Academic journal article Management International Review

Past Interactions and New Foreign Direct Investment Location Decisions: Firm-Specific Analysis in the Global Tire Industry

Academic journal article Management International Review

Past Interactions and New Foreign Direct Investment Location Decisions: Firm-Specific Analysis in the Global Tire Industry

Article excerpt


* Analyzing the nature of competitive interaction among multinational firms in the tire industry, we find that the histories of the interactions between particular rivals matter.

* The decision to enter a new foreign market in the era of global consolidation is related to the identities of rivals in the market, characteristics of the firm and the market, and the extent of past competitive interactions with the international pioneering firm.

* Results suggest that, in an oligopolistic environment, aspects of multimarket competition are important to foreign direct investment decisions.

Keywords: Oligopolistic reaction. Firm-specific interactions' Multimarket competition-Pioneer vs. late-mover. FDI


Assume that companies A and B are active players in a global oligopoly. Company A is considering adding a new country to its foreign direct investment (FDI) portfolio. Company B already has an established subsidiary in that country. If the two companies have competed with each other repeatedly in other markets, does this affect Company A's decision regarding the potential new investment?

A large global company that operates in an oligopolistic industry tends to compete with its primary rivals in many different locations. We analyze the relationship between a firm's past interactions with particular rivals and its decisions regarding new FDI locations, using the frameworks of multimarket contact, oligopolistic reaction and herding behavior, first-mover advantages, and FDI. Our research contributes to the literature by incorporating a consideration of interaction histories with specific rival firms, investigating the phenomenon of how firms compete aggressively with particular rivals while remaining relatively passive with respect to others.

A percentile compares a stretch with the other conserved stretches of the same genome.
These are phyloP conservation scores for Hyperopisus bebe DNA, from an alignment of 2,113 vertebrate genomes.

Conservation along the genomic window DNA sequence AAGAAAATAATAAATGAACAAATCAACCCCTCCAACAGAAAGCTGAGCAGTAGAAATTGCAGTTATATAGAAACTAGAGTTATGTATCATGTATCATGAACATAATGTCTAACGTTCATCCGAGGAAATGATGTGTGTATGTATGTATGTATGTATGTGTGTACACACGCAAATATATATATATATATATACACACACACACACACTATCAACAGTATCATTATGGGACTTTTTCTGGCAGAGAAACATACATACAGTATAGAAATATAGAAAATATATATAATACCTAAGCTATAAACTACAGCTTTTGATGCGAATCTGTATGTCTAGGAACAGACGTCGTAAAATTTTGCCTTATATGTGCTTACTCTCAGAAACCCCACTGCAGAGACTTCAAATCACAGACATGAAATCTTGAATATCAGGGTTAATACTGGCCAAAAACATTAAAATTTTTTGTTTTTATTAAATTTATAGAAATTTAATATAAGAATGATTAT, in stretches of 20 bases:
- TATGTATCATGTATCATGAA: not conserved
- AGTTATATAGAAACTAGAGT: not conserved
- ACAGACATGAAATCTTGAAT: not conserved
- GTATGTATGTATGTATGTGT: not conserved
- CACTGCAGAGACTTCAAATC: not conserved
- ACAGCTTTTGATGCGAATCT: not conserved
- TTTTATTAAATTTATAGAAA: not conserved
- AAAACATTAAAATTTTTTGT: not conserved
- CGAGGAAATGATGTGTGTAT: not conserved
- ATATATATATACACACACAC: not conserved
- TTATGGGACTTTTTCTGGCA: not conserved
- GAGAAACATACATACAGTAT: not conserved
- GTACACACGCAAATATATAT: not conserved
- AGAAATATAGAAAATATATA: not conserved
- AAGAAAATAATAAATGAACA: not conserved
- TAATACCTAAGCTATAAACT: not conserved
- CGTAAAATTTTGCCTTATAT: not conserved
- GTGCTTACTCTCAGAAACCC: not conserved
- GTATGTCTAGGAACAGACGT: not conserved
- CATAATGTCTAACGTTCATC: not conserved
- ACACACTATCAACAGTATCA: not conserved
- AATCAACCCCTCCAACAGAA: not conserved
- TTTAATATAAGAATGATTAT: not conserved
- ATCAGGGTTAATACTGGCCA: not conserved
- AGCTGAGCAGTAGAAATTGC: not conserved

Examining the FDI behaviors of leading firms in the world tire industry, we consider factors related to the location of foreign subsidiaries. Binomial logistic regression modeling provides evidence that strategic behaviors differ, depending on both the presence of individual rival firms and the history of interactions between firms. Our results suggest that rivals pay particular attention to the investment decisions of, and past interactions with, the international pioneer, which was the first firm to establish an extensive network of international subsidiaries. The international investment behaviors of large tire companies imply a consideration of the extent of competition in individual markets. These insights into the strategies of the major firms in an important global industry enrich the literature related to international competition.

This paper is organized as follows. In the next section, we review the literature on FDI and multimarket contacts, in the context of oligopolistic reaction, herding behavior, and first-mover advantages. We also provide a brief background on the history of consolidation in the global tire industry. The following section describes our modeling approach, along with the data used in the logistic regressions. The results are then discussed, and the paper concludes with a summary and discussion of our findings.

FDI and Multimarket Contact

Bases of the FDI Literature

Nearly half a century of research has provided some important insights into why, how, where, and when firms may be expected to undertake FDI. Much of the theoretical underpinning associated with FDI is based on the work of Hymer (1960/1976), who noted the relationship between competitive conditions and foreign investment, and argued that foreign market entry must be supported by firm-specific or ownership advantage that allows the investing company to compete successfully against local firms, overcoming domestic firms' inherent advantages stemming from their superior knowledge of conditions in the host country. This argument forms the basis of our understanding of why FDI occurs (Pitelis 2006). …

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